aRC(2)himera Installation, as exhibited at the Haus der Architektur, Graz Austria. 2012. Marjan Colletti. Bartlett MArch Research Cluster 2, with Guan Lee, Tea Lim and Pavlos Fereos. Each student’s pattern was developed in relationship to an individual project and to its neighbors. If completed (it stopped at 80%), it would be made of 7,200 knots, 600 triangles, 90m2 skin, 20 pieces of Perspex, 7,200 mini laser bits, 1,200 joints, 350 rubber bands and 14,400 metal pins.
Disciplines still maintain their inherent core of expertise, know-how and best practice methodologies; and they all are undergoing a specialization and/or speciation process – disciplines such as medicine, chemistry and engineering. Architecture is undergoing a similar process as well. The Bartlett faculty (at University College London) for example has split into ten (!) different academic departments/Schools with their own curricula to investigate the built environment (and engineering is not event part of this). Yet, at the same time I believe that it is inherently wrong to speak of disciplinary hard boundaries today. Art, technology, ethics, medicine, law, design, architecture… they are all intermingled, and share similar questions, goals and tools.
I therefore put forth the concept of convolution, which denotes blurry boundaries, non-linear processes, multilayered readings and default complexity. Convolution could be mistaken for confusion by the non-trained eye; in the same way as someone could consider the 256 different intensities of grey-scale tones a confused mess of indeterminacy instead of an amplified and more precise definition of black-and-whiteness. The truth is that a blur is a field condition with a higher degree of resolution than a clear-cut line.
This is why I describe the architecture community as being similar to a coral reef. It is a fluctuating colony of multiple eco-systems: shifting, growing, shrinking. I would like it to be more lively and colorful in the not-too-distant future!
However, more critical is the question whether a student’s or professional’s career may be more successful in a few years time if he/she were a specialist, or a generalist – both at the core or at the peripheries of the discipline. How have you planned out your future?
3D silica sand print 1700/1000/200mm, approx. 250kg, produced for and exhibited at the 3D Printshow 2013 at The Business Design Centre, London UK. Sponsoring and fabrication: ExOne Digital Part Materialization. In geometric terms, plants and monoliths stand at the opposite sides of the spectrum. The first are growing, complex, multi-layered and convoluted systems, whilst the latter are static, homogeneous, heavy objects. Digital modeling techniques and 3D printing technologies allow the hybridization of the two. The Plantolith represents such a possible geometric hybrid. On the one hand, the complex, multi-layered geometry imitates, simulates and mimics natural processes, blurring the boundaries between tectonic elements and natural forms. On the other hand, all elements are fused together to achieve a printable file to be processed by a large-scale 3D Rapid-Prototyping machine, which produced this unique piece (due to its size and aesthetics) as a large, uni-material monolith out of silica sand. This is an additive manufacturing process, which chemically binds material, layer by layer, into the final shape.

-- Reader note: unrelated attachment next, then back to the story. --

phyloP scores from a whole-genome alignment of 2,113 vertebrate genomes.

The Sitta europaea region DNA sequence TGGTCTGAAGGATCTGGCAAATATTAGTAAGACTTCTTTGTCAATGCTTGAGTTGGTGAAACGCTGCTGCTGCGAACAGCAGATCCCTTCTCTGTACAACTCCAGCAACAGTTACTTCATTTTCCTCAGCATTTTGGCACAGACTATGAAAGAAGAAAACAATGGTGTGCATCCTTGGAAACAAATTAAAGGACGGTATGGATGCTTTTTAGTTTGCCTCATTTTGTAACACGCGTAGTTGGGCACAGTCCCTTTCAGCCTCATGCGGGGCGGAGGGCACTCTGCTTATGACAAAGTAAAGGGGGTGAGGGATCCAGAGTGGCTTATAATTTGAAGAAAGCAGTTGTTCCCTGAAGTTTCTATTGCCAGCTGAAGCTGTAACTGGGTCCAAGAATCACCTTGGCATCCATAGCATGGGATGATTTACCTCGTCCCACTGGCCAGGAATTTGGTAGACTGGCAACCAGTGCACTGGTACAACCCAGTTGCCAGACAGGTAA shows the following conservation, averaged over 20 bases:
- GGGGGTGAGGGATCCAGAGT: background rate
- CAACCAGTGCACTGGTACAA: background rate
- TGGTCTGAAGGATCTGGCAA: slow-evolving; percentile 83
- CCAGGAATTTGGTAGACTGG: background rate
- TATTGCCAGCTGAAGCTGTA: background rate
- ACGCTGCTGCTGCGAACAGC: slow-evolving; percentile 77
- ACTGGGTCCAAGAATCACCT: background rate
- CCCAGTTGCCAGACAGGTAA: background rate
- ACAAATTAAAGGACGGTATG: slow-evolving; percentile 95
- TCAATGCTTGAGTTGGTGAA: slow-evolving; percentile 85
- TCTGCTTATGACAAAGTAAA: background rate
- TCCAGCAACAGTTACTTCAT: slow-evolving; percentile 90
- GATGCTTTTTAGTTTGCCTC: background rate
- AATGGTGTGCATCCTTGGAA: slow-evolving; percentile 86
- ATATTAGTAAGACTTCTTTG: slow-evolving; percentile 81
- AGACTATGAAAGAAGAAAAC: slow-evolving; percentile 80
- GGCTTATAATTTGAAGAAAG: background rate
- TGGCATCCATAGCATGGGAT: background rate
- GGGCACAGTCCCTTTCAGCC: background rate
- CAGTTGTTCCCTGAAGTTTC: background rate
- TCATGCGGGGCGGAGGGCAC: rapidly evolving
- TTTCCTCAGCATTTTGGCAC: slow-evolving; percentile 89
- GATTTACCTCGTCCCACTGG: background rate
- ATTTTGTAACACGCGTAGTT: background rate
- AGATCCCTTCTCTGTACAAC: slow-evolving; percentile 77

Following this notion of the blurring of the traditionally defined roles of various disciplines: regarding your own practice and research, what would you say to a critic who feels that the majority of your work reads as Art rather than Architecture proper?
It depends on the critic. If he/she were a client I would say: give me the chance and I will show it is architecture proper. However, to echo the previous answer, I would respond: My architecture is like a coral. It looks like a plant, but actually it is an animal proper. As far as I am concerned, I have never sold anything as art.
My definition of architecture perhaps is simply more open, dynamic and flexible than the generic understanding that architecture must be something that looks like ‘a building’. Definitions are relative. Beauty, form, function all relate to a changing context in place and in time. There are reasons why an octopus does not look like a dog or a cat – a ‘proper’ pet. Nonetheless, somebody (Di*ney, for example) managed to sell slimy octopuses as a domesticated pet animal to a global market, catering to childrens’ and adults’ imaginations alike. How? By communication (as a cartoon character, for example) and by production (making it a soft toy, for instance). A truly genius model of cultural production beyond established frameworks. Similarly: A few years ago the work of Zaha Hadid Architects was dismissed as art rather than architecture. Who is laughing now?
Sometimes roaming the more remote and inaccessible areas of a hunting territory is the only way to find prey.